-- Jerry... making sawdust in the Knobs of Southern Indiana

View doubleDD's profile


8526 posts in 2490 days

#6 posted 01-02-2014 03:57 AM

Nice boxes and great to share time with the family. I just bought 4 boards of Ambrosia and they were not near as nice as yours. Does your source usually have that nice of a selection or do you just get lucky? (right place,right time}

-- Dave, Downers Grove, Il. -------- When you run out of ideas, start building your dreams.

View Tooch's profile


2009 posts in 2323 days

#7 posted 01-02-2014 11:17 AM

these look great, and time with the family is time well spent. not to mention they ended up with some pretty great looking reminders of that time with you!

-- "Well, the world needs ditch-diggers too..." - Judge Smails

View Roger's profile


21007 posts in 3251 days

#8 posted 01-02-2014 11:48 AM

Kool story and good memories. All the boxes look fantastic.

-- Roger from KY. Work/Play/Travel Safe. Keep your dust collector fed. [email protected]

View aussiedave's profile


3114 posts in 2271 days

#9 posted 01-02-2014 11:57 AM

Some beautiful boxes, really like the spalted Maple…thanks for sharing.

-- Dave.......If at first you don’t succeed redefine success....

View Blackie_'s profile


4883 posts in 2960 days

#10 posted 01-02-2014 12:58 PM

Both are very nice.

-- Randy - If I'm not on LJ's then I'm making Saw Dust. Please feel free to visit my store location at

View Dave Haynes's profile

Dave Haynes

203 posts in 3801 days

#11 posted 01-02-2014 09:37 PM

The Ambrosia Maple box it outstanding in appearance!! I used some of this wood in my built-in library project for the door panels a few years back and absolutely love the look of this wood. It would be hard to duplicate a box with this material very often. Great job and keep up the good work teaching.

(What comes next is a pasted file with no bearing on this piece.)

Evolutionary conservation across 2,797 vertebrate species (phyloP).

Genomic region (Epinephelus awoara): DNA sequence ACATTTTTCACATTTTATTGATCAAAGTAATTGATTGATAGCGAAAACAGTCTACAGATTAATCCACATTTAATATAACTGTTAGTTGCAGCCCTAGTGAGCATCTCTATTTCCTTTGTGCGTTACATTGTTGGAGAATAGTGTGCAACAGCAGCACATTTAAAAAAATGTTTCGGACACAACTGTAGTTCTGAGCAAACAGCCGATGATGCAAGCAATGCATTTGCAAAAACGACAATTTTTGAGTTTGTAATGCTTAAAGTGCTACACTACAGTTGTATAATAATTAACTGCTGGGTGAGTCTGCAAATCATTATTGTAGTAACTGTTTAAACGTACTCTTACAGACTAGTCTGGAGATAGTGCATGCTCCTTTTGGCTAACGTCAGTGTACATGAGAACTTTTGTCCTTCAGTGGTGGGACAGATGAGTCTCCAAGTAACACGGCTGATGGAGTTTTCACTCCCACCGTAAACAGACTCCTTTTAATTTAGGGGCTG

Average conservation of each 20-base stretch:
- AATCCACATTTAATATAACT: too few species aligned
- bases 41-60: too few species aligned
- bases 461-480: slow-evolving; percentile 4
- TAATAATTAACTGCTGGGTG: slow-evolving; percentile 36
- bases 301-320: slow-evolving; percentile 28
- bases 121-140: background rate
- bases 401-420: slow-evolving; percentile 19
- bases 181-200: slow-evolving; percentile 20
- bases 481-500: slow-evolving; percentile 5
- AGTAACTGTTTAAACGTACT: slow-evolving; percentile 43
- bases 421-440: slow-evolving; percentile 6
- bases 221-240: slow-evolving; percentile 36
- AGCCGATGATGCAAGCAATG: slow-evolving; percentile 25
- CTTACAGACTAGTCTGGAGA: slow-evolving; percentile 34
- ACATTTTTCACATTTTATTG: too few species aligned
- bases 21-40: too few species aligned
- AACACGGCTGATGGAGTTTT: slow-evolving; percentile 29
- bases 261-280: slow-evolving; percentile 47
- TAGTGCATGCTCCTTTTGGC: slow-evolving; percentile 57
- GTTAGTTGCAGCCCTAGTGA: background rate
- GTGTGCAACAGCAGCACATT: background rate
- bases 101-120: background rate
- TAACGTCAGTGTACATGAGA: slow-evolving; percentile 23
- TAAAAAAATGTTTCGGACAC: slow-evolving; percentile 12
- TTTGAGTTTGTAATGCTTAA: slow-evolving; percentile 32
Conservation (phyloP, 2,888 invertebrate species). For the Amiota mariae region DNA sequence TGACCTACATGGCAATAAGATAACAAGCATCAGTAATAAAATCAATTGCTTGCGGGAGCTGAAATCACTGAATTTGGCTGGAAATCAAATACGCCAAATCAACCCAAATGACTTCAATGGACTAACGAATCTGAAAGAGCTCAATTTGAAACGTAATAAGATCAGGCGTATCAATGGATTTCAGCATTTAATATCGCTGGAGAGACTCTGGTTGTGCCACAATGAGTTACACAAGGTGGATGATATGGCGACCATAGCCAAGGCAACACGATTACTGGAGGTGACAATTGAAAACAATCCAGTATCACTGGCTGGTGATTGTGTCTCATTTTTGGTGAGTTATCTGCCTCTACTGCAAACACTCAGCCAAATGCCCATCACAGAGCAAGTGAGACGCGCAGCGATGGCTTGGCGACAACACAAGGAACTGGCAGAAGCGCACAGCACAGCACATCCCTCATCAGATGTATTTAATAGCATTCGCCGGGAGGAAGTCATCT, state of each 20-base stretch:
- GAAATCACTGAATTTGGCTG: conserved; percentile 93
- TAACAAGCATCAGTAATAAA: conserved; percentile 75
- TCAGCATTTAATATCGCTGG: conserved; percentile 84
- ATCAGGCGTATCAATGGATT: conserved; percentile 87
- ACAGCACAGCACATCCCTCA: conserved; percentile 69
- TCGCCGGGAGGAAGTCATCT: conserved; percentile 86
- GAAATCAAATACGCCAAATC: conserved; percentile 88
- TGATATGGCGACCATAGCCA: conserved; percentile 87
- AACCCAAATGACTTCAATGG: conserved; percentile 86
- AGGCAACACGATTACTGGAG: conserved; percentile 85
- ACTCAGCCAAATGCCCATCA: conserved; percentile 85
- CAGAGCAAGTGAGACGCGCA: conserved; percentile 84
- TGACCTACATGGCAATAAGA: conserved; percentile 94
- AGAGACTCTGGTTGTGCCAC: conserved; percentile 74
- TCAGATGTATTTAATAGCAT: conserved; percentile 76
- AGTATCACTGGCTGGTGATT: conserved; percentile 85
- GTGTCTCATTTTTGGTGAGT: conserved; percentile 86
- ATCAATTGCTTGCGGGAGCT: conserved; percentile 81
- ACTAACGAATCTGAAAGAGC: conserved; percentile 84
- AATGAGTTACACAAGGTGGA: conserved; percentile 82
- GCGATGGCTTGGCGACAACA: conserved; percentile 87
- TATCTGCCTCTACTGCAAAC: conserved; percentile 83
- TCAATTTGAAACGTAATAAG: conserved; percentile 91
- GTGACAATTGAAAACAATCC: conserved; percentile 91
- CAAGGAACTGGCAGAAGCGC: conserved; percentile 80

-- Dave Haynes, Indiana,

View maplerock's profile


529 posts in 2247 days

#12 posted 01-02-2014 11:40 PM

Thanks to all.

Dave (DoubleDD) I got 5 boards 1×6 x 8ft. while on vacation in Virginia. After getting home and seeing how good it looked and finished (smoooth!) I called them back to have them hold some for me that I could pick up when I visited Virginia again. They were out! They had a stack 5 feet high and 5 feet wide 8 feet long and sold it all. Sure wish I had some more.

Dave Haynes… Thanks for the nice words. I love it too.

-- Jerry... making sawdust in the Knobs of Southern Indiana

View harum's profile


368 posts in 2090 days

#13 posted 03-11-2014 09:07 PM

Great looking boxes! Thanks for sharing. Have been planning to make a box with an attached top like these, but not clear on how to deal with the seasonal movement of the lid panel relative to the lid “frame”. Could you share your tips on this? Is the lid panel just glued to the sides? Can the lid panel eventually break the miters of the top “frame”? Would greatly appreciate your response. Thanks, h.

-- "If you're not counting the ripples when throwing pebbles in the water, you're wasting your time."

View maplerock's profile


529 posts in 2247 days

#14 posted 03-12-2014 02:34 AM


That’s a great question. There are a number of box builders in this area that utilize this technique. The boxes seem to hold up well. I have experienced one out of 50+ boxes in the past year that had substantial movement of the top… it shrunk a little bit more than the box itself, creating a lip of about 1/64 inch or so. I hate that.

As for breakage, none so far. The thicker the top piece, the more likely it may alter the closure just a tiny bit. A tiny bit is enough to make me swear though. Thankfully it doesn’t happen too often.

I think titebond molding and trim glue is GREAT stuff. Really makes a solid joint.

-- Jerry... making sawdust in the Knobs of Southern Indiana

View harum's profile


368 posts in 2090 days

#15 posted 03-12-2014 04:11 AM

Appreciate your clear and detailed answer. Thank you for the tip on the glue too. Looks like I’ll have to reduce the top panel thickness.

-- "If you're not counting the ripples when throwing pebbles in the water, you're wasting your time."